The MouseAge.org initiative is being managed by UK charity; Biogerontology Research Foundation and will also include researchers from Harvard and Youth Laboratories in the development of tools for cross-species analysis and novel biomarkers of ageing and various diseases in mice.
Insilico Medicine which provides advanced machine learning services to skin care companies, is using the field of ‘omics’ to introduce a broad range of deep-learned biomarkers of ageing and age-related diseases.
Highly accurate biomarkers
Meanwhile, Youth Laboratories is developing highly accurate biomarkers of ageing and health status using pictures and video that primarily focus on human skin.
While there are many experiments conducted around the world that examine the lifespan in mice, this artificially intelligent MouseAge system is set to help determine which interventions make mice look younger – providing correlations between health and appearance.
“The plan is to develop an accurate predictor of mouse biological age based on images of mice and then apply transfer learning techniques to other datasets and data types," said Vadim Gladyshev, professor of Medicine at Brigham and Women's Hospital, Harvard Medical School.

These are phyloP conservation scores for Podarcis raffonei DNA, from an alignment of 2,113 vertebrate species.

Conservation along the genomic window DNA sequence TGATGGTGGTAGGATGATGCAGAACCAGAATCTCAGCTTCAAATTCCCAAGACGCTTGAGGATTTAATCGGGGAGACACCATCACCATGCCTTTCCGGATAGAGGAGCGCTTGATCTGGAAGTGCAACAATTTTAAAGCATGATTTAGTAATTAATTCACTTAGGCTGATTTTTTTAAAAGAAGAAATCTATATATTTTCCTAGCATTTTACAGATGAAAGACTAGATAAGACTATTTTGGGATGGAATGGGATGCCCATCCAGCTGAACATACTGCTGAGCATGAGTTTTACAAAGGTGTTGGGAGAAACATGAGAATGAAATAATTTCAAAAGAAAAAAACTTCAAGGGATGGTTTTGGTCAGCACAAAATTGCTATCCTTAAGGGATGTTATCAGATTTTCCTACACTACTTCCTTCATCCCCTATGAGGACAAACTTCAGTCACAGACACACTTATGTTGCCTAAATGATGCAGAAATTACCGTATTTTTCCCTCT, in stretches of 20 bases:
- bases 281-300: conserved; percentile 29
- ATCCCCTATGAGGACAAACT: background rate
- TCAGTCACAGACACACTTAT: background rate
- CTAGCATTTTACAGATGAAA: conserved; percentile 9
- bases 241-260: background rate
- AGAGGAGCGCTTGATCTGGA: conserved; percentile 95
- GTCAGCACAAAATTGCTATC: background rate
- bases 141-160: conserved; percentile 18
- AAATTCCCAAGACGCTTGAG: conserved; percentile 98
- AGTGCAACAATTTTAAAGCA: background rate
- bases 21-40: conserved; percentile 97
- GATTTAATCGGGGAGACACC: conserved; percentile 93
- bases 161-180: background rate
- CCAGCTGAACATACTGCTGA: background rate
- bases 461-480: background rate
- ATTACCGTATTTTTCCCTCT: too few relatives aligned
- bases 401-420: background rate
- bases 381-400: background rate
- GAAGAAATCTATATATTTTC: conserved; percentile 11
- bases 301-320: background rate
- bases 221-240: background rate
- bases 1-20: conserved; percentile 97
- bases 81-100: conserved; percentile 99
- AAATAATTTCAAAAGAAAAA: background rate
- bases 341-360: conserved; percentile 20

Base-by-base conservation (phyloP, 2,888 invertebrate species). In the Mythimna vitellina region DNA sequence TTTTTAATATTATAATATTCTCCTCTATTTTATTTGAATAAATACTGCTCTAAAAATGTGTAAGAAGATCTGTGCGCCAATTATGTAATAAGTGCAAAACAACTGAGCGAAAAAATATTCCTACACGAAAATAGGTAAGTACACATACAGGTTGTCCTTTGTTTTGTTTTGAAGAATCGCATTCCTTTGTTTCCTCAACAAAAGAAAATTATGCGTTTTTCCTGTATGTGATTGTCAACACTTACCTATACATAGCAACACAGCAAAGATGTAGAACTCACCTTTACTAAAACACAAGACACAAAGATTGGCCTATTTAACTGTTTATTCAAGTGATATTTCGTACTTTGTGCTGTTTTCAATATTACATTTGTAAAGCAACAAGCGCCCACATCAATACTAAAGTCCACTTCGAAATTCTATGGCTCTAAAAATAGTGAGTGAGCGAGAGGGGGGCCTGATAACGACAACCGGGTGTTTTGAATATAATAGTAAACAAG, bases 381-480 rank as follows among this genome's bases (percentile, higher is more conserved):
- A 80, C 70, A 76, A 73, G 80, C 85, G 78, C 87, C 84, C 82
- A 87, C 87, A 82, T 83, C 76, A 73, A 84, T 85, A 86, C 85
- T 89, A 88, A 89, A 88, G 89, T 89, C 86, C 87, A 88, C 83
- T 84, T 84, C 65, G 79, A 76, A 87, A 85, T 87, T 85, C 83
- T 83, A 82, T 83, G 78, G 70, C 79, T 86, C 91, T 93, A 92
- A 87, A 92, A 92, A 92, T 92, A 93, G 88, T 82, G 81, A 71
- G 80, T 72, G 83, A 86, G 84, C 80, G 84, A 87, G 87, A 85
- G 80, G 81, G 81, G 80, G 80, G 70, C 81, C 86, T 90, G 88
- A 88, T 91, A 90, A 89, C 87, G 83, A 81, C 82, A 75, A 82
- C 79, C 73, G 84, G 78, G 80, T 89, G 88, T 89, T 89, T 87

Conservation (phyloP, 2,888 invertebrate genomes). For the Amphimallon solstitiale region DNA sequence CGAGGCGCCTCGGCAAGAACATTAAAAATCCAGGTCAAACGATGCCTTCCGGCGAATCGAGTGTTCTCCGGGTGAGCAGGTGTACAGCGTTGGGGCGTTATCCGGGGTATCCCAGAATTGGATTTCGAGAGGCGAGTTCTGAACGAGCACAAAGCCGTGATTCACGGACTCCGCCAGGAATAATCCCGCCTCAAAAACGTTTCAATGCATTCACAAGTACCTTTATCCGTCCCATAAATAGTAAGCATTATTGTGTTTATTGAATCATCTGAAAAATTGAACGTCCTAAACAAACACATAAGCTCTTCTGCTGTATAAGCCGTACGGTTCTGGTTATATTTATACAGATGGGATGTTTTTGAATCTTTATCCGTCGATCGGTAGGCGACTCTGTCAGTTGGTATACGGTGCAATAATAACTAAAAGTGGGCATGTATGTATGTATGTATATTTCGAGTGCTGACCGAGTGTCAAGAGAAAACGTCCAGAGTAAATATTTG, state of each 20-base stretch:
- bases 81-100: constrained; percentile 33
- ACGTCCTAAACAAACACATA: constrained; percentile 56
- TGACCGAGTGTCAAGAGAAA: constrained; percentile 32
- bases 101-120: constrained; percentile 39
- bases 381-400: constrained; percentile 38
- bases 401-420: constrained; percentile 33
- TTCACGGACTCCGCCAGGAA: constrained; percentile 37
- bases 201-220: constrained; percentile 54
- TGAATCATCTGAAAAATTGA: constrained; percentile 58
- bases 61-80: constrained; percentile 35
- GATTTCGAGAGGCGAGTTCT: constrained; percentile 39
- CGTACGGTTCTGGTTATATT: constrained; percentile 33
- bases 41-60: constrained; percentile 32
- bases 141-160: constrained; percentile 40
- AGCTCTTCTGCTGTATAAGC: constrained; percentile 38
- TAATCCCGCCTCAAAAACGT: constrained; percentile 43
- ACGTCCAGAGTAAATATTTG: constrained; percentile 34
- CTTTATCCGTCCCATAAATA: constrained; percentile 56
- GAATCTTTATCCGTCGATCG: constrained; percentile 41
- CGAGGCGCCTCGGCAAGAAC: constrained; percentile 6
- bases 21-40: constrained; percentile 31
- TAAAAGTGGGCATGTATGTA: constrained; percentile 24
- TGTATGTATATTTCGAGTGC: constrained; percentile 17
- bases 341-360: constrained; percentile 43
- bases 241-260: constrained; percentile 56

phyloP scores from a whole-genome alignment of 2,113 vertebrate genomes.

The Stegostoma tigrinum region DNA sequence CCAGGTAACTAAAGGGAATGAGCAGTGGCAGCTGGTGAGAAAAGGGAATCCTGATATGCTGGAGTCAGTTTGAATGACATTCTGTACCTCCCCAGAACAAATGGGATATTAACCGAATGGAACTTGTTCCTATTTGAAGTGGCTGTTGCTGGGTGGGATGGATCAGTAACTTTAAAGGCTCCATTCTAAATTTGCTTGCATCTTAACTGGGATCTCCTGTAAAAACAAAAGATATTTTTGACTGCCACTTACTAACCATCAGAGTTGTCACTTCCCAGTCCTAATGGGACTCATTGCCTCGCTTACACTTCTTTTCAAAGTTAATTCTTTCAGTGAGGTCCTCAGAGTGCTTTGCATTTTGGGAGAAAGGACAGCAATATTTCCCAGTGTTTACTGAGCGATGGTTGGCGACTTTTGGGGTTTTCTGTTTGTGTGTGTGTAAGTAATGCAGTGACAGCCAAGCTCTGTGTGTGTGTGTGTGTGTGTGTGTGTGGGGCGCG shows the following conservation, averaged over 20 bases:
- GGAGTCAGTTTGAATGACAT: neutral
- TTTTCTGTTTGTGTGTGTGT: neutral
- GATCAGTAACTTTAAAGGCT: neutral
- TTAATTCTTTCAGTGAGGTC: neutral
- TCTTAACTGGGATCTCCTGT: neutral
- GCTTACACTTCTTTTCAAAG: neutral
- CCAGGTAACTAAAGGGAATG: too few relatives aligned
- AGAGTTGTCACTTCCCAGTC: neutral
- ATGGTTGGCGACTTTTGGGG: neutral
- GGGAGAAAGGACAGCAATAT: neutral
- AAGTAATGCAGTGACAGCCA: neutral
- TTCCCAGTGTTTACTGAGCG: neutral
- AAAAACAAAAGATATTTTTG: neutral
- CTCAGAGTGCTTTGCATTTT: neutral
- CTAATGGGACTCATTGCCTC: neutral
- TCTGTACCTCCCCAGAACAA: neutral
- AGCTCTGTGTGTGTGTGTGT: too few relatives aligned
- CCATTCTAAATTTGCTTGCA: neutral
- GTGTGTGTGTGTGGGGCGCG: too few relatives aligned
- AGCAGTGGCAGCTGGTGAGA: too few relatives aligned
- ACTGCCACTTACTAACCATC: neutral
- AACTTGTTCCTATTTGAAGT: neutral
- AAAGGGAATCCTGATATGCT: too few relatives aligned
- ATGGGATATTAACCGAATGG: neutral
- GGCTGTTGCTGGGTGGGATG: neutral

Promising for the cosmetics industry…
According to Alex Zhavoronkov, CEO of Insilico Medicine; ageing research can generate billions of quality-adjusted life years over time and save the global economy.
“We are very happy to contribute to and support the MouseAge project. Our Young AI system for tracking multiple biomarkers during human ageing is currently in the alpha stage and is launching in the fall,” said Zhavoronkov.
The biological relevance of many of the biomarkers and interventions is yet to be established, and the MouseAge project contributes to the body of fundamental science required to bridge AI and longevity research.
The project campaign has been launched at research crowdfunding platform Lifespan.io.